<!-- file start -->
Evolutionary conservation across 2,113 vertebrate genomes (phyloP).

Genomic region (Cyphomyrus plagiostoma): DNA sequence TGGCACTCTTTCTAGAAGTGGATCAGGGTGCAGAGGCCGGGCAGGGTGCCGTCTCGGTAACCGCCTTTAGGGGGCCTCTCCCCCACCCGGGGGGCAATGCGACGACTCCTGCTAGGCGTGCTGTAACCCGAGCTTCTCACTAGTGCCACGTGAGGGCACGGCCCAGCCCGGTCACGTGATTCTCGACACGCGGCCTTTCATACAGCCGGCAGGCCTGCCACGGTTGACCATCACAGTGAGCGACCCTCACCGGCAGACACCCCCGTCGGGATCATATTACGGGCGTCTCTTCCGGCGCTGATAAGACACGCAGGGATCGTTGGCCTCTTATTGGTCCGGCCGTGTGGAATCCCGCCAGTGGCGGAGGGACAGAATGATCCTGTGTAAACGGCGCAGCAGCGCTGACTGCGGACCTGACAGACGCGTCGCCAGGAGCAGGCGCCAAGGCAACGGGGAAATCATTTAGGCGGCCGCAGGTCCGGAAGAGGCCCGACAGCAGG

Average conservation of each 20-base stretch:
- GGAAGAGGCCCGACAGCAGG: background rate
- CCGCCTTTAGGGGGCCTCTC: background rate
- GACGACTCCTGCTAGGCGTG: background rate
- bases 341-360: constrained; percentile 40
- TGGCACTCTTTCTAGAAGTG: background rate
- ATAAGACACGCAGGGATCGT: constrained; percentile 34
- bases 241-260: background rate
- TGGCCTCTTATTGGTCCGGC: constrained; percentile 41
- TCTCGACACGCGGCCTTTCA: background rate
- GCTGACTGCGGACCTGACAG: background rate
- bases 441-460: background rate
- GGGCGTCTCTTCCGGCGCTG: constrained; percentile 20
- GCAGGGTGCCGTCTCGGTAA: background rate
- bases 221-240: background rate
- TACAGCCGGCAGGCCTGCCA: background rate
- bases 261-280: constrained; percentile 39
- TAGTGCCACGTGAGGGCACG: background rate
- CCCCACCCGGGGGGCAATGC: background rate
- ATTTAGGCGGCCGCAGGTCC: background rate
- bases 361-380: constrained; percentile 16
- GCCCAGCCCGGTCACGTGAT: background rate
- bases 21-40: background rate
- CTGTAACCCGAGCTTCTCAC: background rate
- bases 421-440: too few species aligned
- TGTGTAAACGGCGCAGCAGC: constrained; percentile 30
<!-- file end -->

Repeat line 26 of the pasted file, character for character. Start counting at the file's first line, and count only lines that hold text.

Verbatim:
- CTGTAACCCGAGCTTCTCAC: background rate